By Gene Munster of Loup Ventures
- We spent 3 days last week observing Tesla’s Fremont factory to gauge Model 3 production.
- Based on observing trucks exiting Fremont (with Model 3s inside), we believe that the final week of production for the June quarter will be between 4,300 and 4,900. While this would fall slightly below Tesla’s 5,000 per week target, we view this as a win for the Tesla story.
- These production levels would represent a doubling of the weekly run rate over last quarter.
- We expect Model 3 production will continue to scale to 6,000 per week by the end of September laying the groundwork for the company to turn cashflow-positive in the Dec-18 quarter.
Big picture. It’s no secret that Model 3 production exiting the Jun-18 quarter is the key metric for the Tesla story. Elon Musk has reiterated in recent weeks the company’s plans to produce 5,000 Model 3s per week by the end of the quarter. Based on our 3 days observing the Fremont factory, we believe there is an outside chance that the company hits that production goal. However, there is a high probability that at some point in the final week they produce Model 3s at a run rate that can be extrapolated to 5,000 cars per week (similar to past quarters). While triangulating the exact production number is difficult, it is clear the company is making meaningful progress toward producing the Model 3 at scale, which lays the groundwork for generating cash as early as the end of this year.
Methodology. It’s a daunting assignment to visit Fremont in an effort to triangulate Model 3 production, just ask Loup Ventures’ Mira Wallace, who spent Thursday Afternoon until Sunday morning studying the factory’s outer workings. There were, of course, limitations to gathering data; most notably, remaining only on public property. Our observations started from a Marriott hotel room overlooking the factory and evolved to examining the factory from multiple vantage points on the ground. After watching the general assembly line in the much-talked-about tent, we concluded that observing the tent was misleading and that it would be more useful to study the trucks departing the factory. There is more than 1 exit at Fremont, so it is possible we were not able to count all the trucks leaving the factory, but given the location of the parking lot and freeway access, it is unlikely the other exits are heavily trafficked.
- Different than Model S and X, Model 3s typically leave the factory in enclosed trailers instead of open trailers and railcars, which offers a speed of delivery advantage.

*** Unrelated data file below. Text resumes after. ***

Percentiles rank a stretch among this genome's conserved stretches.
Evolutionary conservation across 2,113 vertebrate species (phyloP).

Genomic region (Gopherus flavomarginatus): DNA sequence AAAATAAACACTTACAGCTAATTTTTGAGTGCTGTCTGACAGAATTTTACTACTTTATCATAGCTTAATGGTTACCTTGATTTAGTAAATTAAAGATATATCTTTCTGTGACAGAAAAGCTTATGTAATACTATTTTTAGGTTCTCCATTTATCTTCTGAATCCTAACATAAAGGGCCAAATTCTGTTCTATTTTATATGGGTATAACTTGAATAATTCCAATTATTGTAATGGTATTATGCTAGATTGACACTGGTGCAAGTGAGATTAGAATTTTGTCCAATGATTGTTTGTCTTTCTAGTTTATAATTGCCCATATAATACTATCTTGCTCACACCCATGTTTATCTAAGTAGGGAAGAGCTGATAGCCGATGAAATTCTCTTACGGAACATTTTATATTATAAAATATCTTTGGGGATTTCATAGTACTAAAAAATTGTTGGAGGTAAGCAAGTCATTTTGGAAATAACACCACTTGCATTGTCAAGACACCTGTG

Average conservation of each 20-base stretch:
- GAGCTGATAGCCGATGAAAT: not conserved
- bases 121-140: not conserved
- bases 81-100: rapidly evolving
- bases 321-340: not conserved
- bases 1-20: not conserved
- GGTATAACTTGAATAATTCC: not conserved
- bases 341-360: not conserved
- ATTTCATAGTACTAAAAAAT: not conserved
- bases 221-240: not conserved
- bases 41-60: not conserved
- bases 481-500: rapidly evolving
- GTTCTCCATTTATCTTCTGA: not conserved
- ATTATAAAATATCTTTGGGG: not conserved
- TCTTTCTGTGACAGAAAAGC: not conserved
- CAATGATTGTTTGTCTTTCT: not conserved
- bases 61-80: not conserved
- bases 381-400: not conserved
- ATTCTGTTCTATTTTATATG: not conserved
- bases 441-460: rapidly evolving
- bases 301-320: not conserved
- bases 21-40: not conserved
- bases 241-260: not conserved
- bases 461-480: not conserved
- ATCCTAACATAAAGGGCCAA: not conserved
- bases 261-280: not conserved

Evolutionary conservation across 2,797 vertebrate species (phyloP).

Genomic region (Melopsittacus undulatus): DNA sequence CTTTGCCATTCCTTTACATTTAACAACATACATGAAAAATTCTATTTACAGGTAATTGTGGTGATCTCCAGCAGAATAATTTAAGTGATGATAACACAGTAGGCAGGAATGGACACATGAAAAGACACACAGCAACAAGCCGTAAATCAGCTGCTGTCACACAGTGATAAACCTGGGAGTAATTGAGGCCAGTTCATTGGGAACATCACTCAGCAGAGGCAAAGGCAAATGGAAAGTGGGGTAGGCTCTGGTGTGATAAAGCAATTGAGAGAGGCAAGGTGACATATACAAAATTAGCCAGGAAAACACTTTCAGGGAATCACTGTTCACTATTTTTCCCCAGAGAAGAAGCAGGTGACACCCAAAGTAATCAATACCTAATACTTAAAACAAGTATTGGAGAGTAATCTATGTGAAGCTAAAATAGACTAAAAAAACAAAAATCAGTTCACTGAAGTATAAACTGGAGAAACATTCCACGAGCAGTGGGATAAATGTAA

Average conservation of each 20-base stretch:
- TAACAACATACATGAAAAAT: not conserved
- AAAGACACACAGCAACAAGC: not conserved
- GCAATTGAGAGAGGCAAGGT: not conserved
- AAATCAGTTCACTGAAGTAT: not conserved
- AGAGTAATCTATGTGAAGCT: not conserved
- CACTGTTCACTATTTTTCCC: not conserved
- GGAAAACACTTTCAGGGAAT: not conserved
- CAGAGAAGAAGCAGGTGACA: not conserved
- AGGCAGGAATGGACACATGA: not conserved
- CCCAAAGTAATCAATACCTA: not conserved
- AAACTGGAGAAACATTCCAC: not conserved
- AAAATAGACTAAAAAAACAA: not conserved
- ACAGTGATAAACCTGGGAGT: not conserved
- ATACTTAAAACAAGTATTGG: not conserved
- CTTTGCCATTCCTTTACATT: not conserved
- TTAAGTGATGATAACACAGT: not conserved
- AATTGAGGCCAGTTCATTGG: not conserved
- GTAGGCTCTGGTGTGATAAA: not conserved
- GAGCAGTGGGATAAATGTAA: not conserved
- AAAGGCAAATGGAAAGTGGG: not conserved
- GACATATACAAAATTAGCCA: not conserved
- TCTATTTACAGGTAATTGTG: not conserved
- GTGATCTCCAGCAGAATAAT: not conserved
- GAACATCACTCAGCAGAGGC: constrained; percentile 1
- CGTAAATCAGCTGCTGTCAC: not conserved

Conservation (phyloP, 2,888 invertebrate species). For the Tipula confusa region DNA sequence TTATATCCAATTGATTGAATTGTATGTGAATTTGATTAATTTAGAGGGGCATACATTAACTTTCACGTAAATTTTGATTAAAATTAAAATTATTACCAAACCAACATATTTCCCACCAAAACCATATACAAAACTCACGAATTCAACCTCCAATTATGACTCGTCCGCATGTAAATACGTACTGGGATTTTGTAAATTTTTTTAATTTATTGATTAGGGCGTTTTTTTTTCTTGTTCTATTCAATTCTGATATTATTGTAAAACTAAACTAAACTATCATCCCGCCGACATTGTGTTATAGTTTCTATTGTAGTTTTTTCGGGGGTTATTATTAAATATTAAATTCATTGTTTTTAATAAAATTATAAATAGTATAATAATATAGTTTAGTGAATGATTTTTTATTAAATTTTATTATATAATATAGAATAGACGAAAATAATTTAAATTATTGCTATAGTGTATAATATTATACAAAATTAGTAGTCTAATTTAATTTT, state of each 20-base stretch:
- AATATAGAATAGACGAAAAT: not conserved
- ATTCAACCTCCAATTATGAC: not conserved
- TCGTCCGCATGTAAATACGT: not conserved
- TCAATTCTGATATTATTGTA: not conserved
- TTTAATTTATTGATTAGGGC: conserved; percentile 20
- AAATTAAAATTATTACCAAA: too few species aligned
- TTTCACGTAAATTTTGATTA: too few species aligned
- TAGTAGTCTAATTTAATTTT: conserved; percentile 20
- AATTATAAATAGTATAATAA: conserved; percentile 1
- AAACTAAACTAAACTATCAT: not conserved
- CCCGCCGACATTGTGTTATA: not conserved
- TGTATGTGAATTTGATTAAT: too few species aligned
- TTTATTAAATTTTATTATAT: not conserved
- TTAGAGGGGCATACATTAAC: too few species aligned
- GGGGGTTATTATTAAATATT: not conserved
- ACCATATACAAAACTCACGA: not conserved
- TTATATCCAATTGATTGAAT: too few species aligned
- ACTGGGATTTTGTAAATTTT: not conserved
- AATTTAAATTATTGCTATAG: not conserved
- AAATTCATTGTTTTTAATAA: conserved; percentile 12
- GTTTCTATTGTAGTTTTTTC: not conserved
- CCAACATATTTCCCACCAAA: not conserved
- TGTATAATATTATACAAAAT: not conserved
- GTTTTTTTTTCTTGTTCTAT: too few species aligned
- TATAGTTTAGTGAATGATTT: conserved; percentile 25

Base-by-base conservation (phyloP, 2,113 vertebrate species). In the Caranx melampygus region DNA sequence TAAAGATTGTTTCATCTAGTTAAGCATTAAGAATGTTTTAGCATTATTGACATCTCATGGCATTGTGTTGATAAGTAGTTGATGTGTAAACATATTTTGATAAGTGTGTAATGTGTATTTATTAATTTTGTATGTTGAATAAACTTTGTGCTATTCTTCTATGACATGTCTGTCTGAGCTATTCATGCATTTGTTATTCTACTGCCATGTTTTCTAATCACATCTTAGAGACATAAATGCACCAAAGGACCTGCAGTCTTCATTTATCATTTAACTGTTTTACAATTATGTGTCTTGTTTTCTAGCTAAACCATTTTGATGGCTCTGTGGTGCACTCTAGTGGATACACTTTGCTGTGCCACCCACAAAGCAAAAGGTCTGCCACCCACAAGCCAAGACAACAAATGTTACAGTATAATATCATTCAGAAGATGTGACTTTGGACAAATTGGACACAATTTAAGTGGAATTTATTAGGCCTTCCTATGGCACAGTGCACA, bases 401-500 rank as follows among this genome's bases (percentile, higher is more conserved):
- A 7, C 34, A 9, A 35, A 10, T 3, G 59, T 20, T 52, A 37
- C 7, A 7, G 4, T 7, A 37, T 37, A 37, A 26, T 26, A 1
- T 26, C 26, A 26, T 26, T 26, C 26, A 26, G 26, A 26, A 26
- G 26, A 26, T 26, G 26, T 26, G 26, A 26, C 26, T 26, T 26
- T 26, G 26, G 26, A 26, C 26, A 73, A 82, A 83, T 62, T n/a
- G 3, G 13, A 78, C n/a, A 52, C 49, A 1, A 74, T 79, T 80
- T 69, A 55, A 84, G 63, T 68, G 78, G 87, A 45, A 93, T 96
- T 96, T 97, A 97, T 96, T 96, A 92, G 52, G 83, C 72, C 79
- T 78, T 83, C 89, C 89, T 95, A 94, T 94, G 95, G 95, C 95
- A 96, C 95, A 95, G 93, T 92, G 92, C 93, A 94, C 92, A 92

- We believe a truck can carry up to six Model 3s at a time (3 on the top, 3 on the bottom), and we assume that each truck was full.
- We estimate 75% of trucks leaving Fremont contained Model 3s (details below).
- Putting it all together yields a current production rate of ~4,300 Model 3s per week. An exact number is difficult to predict given the unknowns discussed below. The takeaway, however, is that production could fall slightly below the 5,000 per week target, but has ramped nicely from the March quarter. Despite this “miss,” we view Model 3 production of 4,300 per week as a win for the Tesla story.
Analysis of our observations. First, the general assembly line in the tent is likely being misread by Tesla-watchers. We believe the activity in the tent is not representative of actual output. The weekly production number we backed into did not include input from the GA line in the tent, but rather information gathered from watching trucks exiting the factory. We were able to count the trucks over a ~20-hour period that spanned both night and day. Departures at night outpaced those during the day by a factor of 5.
The trailers that carried the Model 3s were branded XTRA, McKinney, and Premier. We confirmed with a Tesla store that Model 3s are, in fact, delivered in enclosed trailers. That said, the biggest variable in the accuracy of our conclusions is our assumption related to the percentage of trucks that leave Fremont with Model 3s on board. Because some trucks exiting the factory may have been empty or carrying raw materials, it is not safe to assume that all trucks were full of Model 3s. However, we’ve learned that Model 3s are delivered in the type of enclosed trailers that were leaving Fremont consistently over the weekend. Of all the enclosed trailers leaving Fremont, we assume 75% contained Model 3s and we assume all trailers with Model 3s are filled with the maximum of 6 cars. Extrapolating the average daily and nightly trucks departing per hour over a weekly basis, with the assumptions listed above, our exercise indicates that Tesla is producing ~4,300 Model 3s per week.
Future observations. This is the first time we have done this exercise, which means we don’t have the benefit of comparative data. Our 3 days of observations may have come at a time of relatively high or relatively low production. Future analyses will benefit from comparative data. That said, we gained valuable insight into the Model 3 production rate. Production is scaling nicely and Tesla is moving toward a cashflow positive business with long-term sustainability.
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